Fed up with manufacturers releasing Internet-connected products for the home with inadequate security that puts everyone in the world at risk, the UK has finally cracked down:
Default passwords for internet-connected devices will be banned, and firms which do not comply will face huge fines.
The Product Security and Telecommunications Infrastructure Bill lays out three new rules:
- easy-to-guess default passwords preloaded on devices are banned. All products now need unique passwords that cannot be reset to factory default
- customers must be told when they buy a device the minimum time it will receive vital security updates and patches. If a product doesn't get either, that must also be disclosed
- security researchers will be given a public point of contact to point out flaws and bugs
The new regime will be overseen by a regulator, which will be appointed once the bill comes into force. It will have the power to fine companies up to £10m [$1.3m] or 4% of their global turnover, as well as up to £20,000 [$26,700] a day for ongoing contraventions.
About bloody time, I say. Yes, people should know better than to connect open Internet ports to their home networks, but most people in the world do not understand what any of that means. We don't make people mix their gasoline with air when driving anymore for the same reasons.
My 8am meeting with colleagues in London had to wait until 9:30 because Comcast screwed the pooch this morning:
Reports indicate the system was down, or at least unsteady, in areas stretching from Chicago to Philadelphia, New Jersey, and South Carolina. Looking at DownDetector, issues had been reported earlier in the Bay Area, but it’s unclear if those are connected to the problems people saw this morning.
Comcast has released a statement regarding the outage. According to a spokesperson, “Earlier, some customers experienced intermittent service disruptions as a result of a network issue. We have addressed the issue and service is now restoring for impacted customers, as we continue to investigate the root cause. We apologize to those who were affected.” It appears that most of the people who reported problems have confirmed they’re back online. There’s still no word on exactly what caused the problem or how many people were impacted at its peak.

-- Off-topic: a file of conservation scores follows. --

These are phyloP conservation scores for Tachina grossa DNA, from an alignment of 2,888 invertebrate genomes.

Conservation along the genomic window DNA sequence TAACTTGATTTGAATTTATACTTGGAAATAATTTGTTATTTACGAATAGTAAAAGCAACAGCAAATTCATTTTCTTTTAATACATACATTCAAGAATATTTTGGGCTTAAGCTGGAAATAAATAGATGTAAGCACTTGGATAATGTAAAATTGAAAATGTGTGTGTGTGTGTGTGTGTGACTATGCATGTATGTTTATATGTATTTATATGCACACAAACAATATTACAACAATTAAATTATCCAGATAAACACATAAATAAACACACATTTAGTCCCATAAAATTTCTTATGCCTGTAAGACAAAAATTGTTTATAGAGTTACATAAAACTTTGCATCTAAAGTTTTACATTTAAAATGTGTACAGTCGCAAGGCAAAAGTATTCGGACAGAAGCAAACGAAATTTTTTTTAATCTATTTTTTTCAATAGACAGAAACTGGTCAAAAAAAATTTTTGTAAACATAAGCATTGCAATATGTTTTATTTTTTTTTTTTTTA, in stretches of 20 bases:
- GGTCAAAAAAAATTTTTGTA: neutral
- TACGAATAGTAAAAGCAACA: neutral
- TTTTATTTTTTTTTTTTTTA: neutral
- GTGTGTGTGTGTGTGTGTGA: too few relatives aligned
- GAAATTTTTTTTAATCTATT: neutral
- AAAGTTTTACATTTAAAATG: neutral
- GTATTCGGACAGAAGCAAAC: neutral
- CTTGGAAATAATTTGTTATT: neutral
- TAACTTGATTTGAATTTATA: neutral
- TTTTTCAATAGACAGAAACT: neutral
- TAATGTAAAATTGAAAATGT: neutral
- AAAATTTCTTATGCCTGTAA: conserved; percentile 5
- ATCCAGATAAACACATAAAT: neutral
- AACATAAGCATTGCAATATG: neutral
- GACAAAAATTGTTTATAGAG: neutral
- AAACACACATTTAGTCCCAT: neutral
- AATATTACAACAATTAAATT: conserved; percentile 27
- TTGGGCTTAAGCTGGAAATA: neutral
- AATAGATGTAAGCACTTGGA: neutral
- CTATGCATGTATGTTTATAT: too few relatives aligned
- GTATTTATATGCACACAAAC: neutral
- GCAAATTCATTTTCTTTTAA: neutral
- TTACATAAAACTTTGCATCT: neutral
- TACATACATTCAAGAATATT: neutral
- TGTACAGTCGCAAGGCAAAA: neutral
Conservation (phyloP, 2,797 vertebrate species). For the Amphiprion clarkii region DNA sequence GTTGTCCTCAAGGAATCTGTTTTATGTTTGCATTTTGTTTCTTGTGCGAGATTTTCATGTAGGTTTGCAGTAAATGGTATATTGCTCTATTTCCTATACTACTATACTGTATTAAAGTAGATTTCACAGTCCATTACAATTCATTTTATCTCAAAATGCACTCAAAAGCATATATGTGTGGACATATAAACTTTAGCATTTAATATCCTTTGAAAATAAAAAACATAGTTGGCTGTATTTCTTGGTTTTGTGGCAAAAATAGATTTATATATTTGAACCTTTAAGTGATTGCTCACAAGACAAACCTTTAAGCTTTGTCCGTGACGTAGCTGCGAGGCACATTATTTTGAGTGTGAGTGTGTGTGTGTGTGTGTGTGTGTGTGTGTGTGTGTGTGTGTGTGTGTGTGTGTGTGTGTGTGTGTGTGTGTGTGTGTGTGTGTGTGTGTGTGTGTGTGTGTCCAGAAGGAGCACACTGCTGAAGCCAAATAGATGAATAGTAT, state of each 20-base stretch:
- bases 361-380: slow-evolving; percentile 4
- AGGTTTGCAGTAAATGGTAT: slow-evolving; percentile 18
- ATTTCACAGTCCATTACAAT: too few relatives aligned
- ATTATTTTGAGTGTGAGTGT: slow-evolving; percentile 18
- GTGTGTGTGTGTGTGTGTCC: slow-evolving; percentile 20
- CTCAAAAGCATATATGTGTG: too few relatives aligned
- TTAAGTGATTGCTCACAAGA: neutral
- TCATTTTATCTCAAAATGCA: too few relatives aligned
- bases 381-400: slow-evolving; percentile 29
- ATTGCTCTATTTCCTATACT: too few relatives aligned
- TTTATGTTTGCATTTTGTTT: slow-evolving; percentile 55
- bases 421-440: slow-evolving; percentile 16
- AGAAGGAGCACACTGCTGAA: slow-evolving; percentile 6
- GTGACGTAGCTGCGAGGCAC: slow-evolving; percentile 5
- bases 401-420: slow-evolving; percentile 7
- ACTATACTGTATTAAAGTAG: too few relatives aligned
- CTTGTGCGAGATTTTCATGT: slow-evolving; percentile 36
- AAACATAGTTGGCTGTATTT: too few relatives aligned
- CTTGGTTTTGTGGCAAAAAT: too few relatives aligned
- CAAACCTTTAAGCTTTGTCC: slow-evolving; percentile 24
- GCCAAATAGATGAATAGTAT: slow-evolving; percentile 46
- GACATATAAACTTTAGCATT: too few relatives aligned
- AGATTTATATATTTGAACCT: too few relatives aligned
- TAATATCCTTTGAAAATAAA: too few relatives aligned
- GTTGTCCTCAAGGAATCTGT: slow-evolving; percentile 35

In Chicago, the outage affected thousands of people from about 7:30 to 9, by which time I'd already relocated to my company's Loop office.
Oh, and on the day before a trip, my bank called to let me know their fraud department killed my primary credit card. They hope the new one arrives before I leave for the airport.
I had to pause the really tricky refactoring I worked on yesterday because we discovered a new performance issue that obscured an old throttling issue. It took me most of the morning to find the performance bottleneck, but after removing it a process went from 270 seconds to 80. Then I started looking into getting the 80 down to, say, 0.8, and discovered that because we're using an API limit with a request limit (180 requests in 15 minutes), I put in a 5-second delay between requests.
So now I've got all this to read...someday:
Finally, the economics of workers vs employers has taken an odd turn as job applicants have started simply ghosting interviewers. But, as Slate says, "employers have been doing this to workers for years, and their hand-wringing didn’t start until the tables were turned."
Quick hit list of stuff I didn't find time to read:
Finally, Alexandra Petri guesses about the books that Republican candidate for Virginia Governor Glenn Youngkin might put on your kid's AP curriculum.